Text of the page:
Tigrayan rebels raped, robbed and beat up several women during an attack on a town in Ethiopia's Amhara region, Amnesty International said on Wednesday, the latest disturbing testimony from the year-long conflict.
The investigation, which draws on interviews with 16 sexual assault survivors in the town of Nifas Mewcha, follows an earlier report by the rights group that documented the rape of hundreds of women and girls by Ethiopian and Eritrean soldiers in the Tigray region.
Wednesday's report focused on assaults that took place in August during an offensive by the Tigray People's Liberation Front (TPLF), with 14 of the 16 women interviewed telling Amnesty they were gang-raped by the rebels, in some cases at gunpoint and with their children watching.
"The testimonies we heard from survivors describe despicable acts by TPLF fighters that amount to war crimes, and potentially crimes against humanity," said Amnesty's secretary general Agnes Callamard.
"They defy morality or any iota of humanity."
In one of the many horrific incidents detailed in the report, Gebeyanesh -- not her real name -- said TPLF fighters gang-raped her while her children, aged nine and 10, wept.
"Three of them raped me while my children were crying," the 30-year-old food seller said.
"They slapped me (and) kicked me. They were cocking their guns as if they are going to shoot me."
Many of the rapists used ethnic slurs against their victims, with a 28-year-old mother-of-two telling Amnesty that one of the four men who assaulted her called her a donkey while her daughter watched.
"He was saying: 'Amhara is a donkey, Amhara has massacred our people, the Federal Defence forces have raped my wife, now we can rape you as we want.'"
Another woman told Amnesty she fell unconscious after TPLF fighters raped her and beat her, using the butts of their guns. The men also stole her jewellery after assaulting her, she said.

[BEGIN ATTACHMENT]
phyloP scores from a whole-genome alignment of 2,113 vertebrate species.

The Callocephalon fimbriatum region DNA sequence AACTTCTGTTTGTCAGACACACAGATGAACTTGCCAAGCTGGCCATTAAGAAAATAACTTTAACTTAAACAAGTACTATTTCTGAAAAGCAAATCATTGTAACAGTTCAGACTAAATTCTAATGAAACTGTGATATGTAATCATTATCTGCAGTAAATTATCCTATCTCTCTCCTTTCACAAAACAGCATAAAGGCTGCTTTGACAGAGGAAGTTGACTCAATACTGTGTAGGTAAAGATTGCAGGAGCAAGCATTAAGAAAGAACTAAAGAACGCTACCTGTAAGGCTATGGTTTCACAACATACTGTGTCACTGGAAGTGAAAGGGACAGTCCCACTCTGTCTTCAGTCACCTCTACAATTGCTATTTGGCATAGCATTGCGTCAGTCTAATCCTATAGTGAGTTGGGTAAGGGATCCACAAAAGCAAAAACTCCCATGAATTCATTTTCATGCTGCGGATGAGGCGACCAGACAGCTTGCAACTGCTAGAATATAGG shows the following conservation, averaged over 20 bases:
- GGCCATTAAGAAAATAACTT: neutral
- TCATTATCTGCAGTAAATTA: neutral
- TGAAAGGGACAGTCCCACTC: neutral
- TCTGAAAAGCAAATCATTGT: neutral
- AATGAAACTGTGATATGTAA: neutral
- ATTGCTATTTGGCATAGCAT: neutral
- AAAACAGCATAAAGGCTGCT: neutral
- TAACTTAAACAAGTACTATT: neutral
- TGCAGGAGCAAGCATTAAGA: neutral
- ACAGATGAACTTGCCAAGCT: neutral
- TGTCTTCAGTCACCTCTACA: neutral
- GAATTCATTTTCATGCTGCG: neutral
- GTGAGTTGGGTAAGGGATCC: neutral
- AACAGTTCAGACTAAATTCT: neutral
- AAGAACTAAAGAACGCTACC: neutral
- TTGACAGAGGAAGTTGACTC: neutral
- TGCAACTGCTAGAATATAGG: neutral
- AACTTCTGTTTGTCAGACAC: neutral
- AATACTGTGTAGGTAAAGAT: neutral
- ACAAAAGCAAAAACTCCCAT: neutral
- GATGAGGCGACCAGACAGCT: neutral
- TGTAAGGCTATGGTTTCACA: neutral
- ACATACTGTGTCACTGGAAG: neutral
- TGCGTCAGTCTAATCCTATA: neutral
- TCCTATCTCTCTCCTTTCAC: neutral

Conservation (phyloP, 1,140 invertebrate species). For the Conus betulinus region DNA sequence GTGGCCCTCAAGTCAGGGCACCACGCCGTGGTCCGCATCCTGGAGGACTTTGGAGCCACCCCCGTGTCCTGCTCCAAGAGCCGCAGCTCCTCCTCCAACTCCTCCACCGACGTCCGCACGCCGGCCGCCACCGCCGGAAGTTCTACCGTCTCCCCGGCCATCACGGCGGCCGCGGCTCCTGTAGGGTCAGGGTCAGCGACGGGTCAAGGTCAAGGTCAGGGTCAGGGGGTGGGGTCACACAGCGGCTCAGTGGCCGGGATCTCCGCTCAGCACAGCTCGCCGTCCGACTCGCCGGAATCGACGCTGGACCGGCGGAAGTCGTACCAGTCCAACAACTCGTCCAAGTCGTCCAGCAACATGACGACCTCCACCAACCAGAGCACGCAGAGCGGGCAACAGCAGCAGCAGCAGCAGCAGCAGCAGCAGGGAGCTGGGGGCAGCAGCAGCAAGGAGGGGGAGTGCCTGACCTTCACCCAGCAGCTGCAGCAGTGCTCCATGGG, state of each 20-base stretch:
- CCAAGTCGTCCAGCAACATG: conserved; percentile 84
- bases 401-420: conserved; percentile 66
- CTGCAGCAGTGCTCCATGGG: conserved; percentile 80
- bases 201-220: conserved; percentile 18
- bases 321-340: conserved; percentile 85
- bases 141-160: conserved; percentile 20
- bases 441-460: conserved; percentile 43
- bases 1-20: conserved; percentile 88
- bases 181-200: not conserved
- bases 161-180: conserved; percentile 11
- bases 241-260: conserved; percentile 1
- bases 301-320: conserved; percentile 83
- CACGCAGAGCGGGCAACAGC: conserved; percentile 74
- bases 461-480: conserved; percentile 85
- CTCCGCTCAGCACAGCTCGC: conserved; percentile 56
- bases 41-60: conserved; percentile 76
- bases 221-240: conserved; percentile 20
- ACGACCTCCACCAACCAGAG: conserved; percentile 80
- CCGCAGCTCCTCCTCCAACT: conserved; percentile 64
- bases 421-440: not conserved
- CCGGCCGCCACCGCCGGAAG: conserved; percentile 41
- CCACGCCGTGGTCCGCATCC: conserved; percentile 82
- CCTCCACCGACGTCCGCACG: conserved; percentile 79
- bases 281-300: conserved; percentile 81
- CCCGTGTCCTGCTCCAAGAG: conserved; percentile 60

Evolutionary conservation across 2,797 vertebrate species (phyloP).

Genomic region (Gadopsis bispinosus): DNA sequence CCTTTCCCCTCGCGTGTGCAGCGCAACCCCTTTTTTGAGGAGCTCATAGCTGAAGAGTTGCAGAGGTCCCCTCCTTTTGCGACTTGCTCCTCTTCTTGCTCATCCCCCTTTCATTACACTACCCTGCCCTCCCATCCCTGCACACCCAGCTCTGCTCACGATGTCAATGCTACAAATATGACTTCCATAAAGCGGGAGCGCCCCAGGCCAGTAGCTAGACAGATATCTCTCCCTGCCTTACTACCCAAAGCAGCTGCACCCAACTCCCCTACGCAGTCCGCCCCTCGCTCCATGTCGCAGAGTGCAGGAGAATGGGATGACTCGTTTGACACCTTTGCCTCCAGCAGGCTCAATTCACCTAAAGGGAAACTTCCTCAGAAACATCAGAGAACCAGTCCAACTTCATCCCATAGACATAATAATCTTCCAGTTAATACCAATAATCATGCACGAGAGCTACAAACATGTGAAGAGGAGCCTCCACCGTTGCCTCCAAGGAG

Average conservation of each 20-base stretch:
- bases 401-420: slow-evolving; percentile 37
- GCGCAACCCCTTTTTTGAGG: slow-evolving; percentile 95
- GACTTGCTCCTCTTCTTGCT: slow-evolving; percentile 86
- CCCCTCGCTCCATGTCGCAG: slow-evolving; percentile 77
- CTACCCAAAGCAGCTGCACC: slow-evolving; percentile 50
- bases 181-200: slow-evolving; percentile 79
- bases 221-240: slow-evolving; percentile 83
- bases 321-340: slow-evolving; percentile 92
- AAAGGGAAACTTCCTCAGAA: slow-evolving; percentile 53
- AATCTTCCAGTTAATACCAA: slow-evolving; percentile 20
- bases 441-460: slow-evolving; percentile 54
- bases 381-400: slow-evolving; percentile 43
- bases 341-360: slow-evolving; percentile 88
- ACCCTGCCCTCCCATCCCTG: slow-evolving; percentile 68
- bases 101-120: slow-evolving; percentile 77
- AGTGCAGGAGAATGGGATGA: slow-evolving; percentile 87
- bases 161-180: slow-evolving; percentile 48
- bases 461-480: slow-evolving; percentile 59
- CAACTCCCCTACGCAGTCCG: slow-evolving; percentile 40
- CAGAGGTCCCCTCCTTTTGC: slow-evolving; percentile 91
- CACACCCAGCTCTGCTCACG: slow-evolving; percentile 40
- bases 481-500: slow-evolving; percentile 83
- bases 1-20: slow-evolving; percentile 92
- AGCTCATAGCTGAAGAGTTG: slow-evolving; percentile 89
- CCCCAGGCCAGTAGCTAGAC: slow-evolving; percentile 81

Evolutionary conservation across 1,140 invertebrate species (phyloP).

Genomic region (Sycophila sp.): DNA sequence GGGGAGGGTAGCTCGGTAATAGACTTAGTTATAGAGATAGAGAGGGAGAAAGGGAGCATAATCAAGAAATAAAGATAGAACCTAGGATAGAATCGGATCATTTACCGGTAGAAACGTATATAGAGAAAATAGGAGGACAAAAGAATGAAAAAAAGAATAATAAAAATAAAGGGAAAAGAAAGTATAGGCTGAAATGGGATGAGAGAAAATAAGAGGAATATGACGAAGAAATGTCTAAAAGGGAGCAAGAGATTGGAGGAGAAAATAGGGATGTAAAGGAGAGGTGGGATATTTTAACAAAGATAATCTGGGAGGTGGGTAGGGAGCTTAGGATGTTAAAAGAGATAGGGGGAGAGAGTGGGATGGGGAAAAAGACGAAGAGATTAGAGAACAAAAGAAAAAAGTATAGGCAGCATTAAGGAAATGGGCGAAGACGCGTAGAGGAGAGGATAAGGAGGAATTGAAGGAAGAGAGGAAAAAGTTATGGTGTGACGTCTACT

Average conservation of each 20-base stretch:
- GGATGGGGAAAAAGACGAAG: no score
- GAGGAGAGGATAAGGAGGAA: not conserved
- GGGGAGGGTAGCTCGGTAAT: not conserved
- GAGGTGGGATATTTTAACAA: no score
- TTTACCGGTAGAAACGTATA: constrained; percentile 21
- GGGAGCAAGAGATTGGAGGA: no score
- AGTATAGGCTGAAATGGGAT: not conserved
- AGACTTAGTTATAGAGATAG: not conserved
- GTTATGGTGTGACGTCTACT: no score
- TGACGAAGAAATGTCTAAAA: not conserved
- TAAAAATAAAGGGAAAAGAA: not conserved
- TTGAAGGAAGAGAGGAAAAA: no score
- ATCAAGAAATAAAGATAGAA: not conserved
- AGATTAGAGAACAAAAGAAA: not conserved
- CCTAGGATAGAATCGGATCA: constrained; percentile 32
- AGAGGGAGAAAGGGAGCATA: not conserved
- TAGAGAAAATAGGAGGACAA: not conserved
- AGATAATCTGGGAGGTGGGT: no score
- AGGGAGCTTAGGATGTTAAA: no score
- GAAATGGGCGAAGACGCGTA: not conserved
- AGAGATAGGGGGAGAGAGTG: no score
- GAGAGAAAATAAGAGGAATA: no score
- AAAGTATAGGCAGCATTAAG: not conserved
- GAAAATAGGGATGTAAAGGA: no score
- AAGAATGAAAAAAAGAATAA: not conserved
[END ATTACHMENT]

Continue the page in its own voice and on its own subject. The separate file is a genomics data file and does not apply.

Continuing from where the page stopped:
Mass rapes, massacres
Amhara government officials told Amnesty more than 70 women reported rapes in Nifas Mewcha during the TPLF's nine-day rule over the town.
The rights group said the vast majority of the women interviewed were suffering from health problems as a result of the sexual assaults but were unable to get the help they needed after Nifas Mewcha hospital was damaged in the TPLF offensive.
The war, which has ravaged northern Ethiopia since November 2020, has been punctuated by accounts of massacres and mass rapes, with thousands of people killed and two million displaced.
A joint investigation by the office of UN rights chief Michelle Bachelet and the Ethiopian Human Rights Commission (EHRC) published last week found evidence of "serious abuses" by all sides in the conflict, saying some of the violations may amount to crimes against humanity.
Prime Minister Abiy Ahmed sent troops into Tigray in November 2020 to topple the TPLF and vowed a swift victory, but the rebels recaptured most of Tigray by June before expanding into the neighbouring regions of Amhara and Afar.
The TPLF and its allies have claimed several victories in recent weeks, taking towns about 400 kilometres from the capital, and have not ruled out marching on Addis Ababa.
The government says the rebels are greatly exaggerating their gains.